In the past two decades, society and churches have endured significant challenges and gone through some sizeable changes. Obviously, COVID has brought about its own set of issues, but many developments began long before the pandemic.
These six changes have been felt across the country in communities and congregations.
Churches are more ethnically diverse than they were in 1998, as those who are at least 80% white has declined from 71.2% to 53.4% in 2018.
Twenty years ago, only 33% of churches had any Hispanic attendees. Now, a majority (51%) say at least one Hispanic person is involved with their congregation. Similarly, in 1998, 17.9% of churches said they had someone in their church who had immigrated to the U.S. in the past five years. That has increased to 27.7%. The percentage of churches with an Asian or Pacific Islander member has also grown, climbing from 17.9% to 27.7%.
A 2017 Lifeway Research study found 80% of U.S. Protestant pastors say every church should strive to achieve racial diversity. Still, 81% say their congregation is predominantly made up of one racial or ethnic group. That is down, however, from 86% who said that was the case in 2013.
This increased congregational diversity is a better reflection of the community diversity surrounding church buildings, according to the NCS. In 1998, a quarter of churches (25.4%) said their neighborhood was at least 5% Hispanic. Today, that has increased to 59.6%.
The percentage of churchgoers who have at least a college degree has almost doubled in the past two decades—15.4% to 30.4%. The jump brings the church closer in line educationally with the rest of the country.
According to U.S. Census data, the percentage of American adults with a college degree is 32.1%. Close to 10 years ago, it was 27.5%. At that time, the percentage in churches was 20%, according to the NCS.
This may not mean, however, that churches are doing a better job of reaching those with increased formal education. It may indicate that churches are increasingly struggling to connect with those who do not attend college.
According to the General Social Survey, those with less formal education are among the most likely to avoid church. Those with only a high school diploma (34%) or less (29%) are more likely to never attend church than those who at least attended college (24%).
Less politically conservative
According to the NCS, pastors are now less likely to describe their church as politically conservative. In 1998, 62% of churches were “more on the conservative side” politically, with 30.6% saying they were “right in the middle” and 7.4% “more on the liberal side.” In the latest survey, politically conservative churches slid to 45.8%, while politically moderate churches increased to 39.1% and politically liberal churches doubled to 15.1%.
The political shifts have not been accompanied by theological ones. Churches are just as likely to say they are theologically conservative today (54.1%) as they were 20 years ago. Also, pastors are more likely to consider the Bible to be inerrant now (82.3%) than 1998 (76.2%).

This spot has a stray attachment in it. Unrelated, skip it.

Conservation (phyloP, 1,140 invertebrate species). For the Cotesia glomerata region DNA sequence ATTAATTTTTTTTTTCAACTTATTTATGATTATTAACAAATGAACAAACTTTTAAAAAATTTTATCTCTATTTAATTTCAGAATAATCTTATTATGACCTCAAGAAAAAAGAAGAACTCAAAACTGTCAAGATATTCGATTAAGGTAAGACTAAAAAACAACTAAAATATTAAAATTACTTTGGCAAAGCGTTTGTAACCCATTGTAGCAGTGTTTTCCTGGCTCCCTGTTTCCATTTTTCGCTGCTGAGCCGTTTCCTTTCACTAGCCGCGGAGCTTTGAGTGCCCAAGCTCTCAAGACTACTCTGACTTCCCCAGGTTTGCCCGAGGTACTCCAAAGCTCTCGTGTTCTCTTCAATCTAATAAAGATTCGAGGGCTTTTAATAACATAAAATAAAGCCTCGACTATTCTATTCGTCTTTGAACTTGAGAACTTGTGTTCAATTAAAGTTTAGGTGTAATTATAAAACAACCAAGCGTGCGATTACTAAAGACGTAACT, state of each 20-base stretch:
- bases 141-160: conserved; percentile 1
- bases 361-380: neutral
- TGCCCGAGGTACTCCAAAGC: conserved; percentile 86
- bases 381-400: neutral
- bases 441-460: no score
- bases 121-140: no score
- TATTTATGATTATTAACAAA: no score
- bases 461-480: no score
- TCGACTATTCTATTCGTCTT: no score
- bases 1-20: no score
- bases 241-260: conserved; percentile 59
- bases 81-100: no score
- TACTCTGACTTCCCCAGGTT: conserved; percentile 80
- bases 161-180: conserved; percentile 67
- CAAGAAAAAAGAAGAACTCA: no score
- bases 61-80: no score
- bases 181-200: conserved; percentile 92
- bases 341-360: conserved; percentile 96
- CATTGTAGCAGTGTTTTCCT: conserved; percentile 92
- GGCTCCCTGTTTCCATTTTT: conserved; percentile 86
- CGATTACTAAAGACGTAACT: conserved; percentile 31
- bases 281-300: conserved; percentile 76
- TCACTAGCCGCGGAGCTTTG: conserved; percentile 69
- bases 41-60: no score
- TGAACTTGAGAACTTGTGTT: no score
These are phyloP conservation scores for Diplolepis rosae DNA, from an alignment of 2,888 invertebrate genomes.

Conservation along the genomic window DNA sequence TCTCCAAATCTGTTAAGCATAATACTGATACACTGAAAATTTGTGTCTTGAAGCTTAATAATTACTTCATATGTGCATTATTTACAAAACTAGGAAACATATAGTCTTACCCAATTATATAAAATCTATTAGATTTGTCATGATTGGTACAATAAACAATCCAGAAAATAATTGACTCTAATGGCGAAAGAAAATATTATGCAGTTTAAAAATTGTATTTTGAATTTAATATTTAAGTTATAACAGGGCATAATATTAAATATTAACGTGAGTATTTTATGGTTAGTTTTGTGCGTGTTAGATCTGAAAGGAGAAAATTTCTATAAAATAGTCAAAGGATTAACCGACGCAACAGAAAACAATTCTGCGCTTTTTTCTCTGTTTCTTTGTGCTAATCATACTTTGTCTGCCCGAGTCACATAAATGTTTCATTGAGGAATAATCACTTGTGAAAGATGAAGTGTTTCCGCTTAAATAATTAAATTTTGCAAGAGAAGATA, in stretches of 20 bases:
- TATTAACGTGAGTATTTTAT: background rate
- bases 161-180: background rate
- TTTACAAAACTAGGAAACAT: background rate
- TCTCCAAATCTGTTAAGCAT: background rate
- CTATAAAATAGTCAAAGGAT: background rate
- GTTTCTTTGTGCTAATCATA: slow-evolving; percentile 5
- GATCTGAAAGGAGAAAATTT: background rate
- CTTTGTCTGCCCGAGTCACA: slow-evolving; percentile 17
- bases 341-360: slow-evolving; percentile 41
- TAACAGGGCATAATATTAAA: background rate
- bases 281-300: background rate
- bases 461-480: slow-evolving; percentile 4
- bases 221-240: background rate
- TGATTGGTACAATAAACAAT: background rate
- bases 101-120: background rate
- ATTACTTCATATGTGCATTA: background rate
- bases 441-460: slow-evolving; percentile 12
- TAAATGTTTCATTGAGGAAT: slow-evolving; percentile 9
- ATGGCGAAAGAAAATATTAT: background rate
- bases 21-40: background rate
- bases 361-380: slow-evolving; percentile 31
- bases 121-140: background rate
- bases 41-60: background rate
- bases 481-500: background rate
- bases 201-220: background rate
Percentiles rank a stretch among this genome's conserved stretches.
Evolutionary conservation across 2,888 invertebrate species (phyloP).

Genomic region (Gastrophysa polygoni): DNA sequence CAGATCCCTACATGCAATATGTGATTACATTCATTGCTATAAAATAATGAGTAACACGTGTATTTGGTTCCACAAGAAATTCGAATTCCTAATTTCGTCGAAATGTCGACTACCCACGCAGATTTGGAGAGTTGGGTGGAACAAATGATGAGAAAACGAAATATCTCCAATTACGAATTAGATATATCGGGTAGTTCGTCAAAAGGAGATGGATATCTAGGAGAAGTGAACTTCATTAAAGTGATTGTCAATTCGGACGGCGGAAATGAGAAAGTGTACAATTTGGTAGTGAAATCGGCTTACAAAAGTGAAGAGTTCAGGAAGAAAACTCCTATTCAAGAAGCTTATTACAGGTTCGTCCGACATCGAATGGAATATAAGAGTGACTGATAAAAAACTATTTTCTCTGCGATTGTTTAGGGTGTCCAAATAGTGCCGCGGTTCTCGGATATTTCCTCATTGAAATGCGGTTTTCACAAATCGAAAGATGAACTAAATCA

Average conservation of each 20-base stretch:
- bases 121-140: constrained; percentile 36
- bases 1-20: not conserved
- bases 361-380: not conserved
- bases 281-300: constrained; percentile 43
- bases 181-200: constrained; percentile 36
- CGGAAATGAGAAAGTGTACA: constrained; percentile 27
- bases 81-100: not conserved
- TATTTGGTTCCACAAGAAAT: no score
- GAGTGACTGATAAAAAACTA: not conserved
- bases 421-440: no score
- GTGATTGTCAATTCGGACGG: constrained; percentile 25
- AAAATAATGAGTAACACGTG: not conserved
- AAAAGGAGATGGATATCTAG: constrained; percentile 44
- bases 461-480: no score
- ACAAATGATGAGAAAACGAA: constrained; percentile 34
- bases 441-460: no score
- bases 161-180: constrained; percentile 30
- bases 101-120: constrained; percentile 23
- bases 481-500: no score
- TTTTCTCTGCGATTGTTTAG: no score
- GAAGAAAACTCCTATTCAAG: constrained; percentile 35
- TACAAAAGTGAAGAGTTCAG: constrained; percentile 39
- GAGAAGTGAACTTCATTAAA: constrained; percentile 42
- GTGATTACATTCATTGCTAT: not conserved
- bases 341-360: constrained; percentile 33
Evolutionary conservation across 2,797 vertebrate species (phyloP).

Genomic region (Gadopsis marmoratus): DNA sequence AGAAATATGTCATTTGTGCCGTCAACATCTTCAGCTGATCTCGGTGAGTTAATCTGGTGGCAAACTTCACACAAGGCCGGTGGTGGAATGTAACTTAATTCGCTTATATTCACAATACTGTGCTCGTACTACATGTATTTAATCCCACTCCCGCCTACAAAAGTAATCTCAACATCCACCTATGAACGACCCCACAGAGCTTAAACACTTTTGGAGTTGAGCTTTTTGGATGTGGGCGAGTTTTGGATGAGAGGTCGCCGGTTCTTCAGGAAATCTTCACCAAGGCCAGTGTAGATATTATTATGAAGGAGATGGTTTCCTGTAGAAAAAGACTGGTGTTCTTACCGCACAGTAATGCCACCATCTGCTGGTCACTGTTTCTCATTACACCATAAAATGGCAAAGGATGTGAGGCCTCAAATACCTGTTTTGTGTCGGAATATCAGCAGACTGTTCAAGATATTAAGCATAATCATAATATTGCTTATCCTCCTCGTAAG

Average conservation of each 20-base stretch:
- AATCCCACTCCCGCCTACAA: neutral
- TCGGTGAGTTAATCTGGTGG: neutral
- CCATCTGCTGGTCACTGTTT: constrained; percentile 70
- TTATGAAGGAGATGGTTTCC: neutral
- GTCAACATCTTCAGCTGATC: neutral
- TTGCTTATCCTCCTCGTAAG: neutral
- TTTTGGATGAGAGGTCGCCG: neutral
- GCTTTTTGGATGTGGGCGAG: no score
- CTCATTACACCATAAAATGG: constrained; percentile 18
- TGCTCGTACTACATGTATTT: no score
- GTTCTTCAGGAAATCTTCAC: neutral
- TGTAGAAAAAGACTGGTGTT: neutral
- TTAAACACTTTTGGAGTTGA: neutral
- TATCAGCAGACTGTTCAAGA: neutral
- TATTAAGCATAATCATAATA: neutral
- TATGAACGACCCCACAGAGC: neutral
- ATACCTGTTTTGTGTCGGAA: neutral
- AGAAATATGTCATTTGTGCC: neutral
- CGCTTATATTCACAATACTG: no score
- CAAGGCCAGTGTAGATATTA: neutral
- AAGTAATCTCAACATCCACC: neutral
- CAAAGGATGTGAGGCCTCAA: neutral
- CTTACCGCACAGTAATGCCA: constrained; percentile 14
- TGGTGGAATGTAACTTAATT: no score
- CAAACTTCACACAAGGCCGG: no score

More urban, less rural
After decades of emphasis on planting churches in cities, a majority of U.S. churches are in urban areas—up from 41.8% in 1998 to 59.8% today. Correspondingly, a smaller percentage of churches are in rural areas—down from 43.4% to 24.7%.
Churchgoers are even more concentrated in cities. More than 3 in 4 U.S. churchgoers (76.9%) say their church is an urban area, compared to 13.1% who say it is in a rural area.
More open to alcohol
Fewer churches say they have membership or leadership restrictions on people who drink alcohol in moderation. In the early 2000s, 71.7% of churches said such people could hold full-fledged membership in the congregation. That’s climbed to 84.7%. Those who say moderate alcohol drinkers can hold any volunteer leadership position open to other members has also increased from 52.6% to 64.5%.
In a 2017 Lifeway Research survey, 41% of U.S. Protestant churchgoers said they drank alcohol, essentially unchanged from the 39% in 2007. In that same period, however, fewer churchgoers say they believe Scripture indicates people should never drink alcohol (23% down from 29%). In 2017, 55% of churchgoers said the Bible taught all beverages, including alcohol, can be consumed without sin, while 87% said the Bible says people should never get drunk.
More tech savvy
As technology has grown more ubiquitous in culture, most churches have followed suit—adding websites and social media. In 1998, 17.1% of churches had a website. Now, that’s 71.6%. In 2012, 25.5% of churches had a Facebook page, which has climbed to 72.5% now.
According to a 2017 Lifeway Research study, U.S. Protestant churches are even more likely to have their own website (84%) and Facebook page (84%). In 2010, Lifeway Research found less than half (47%) had a Facebook page.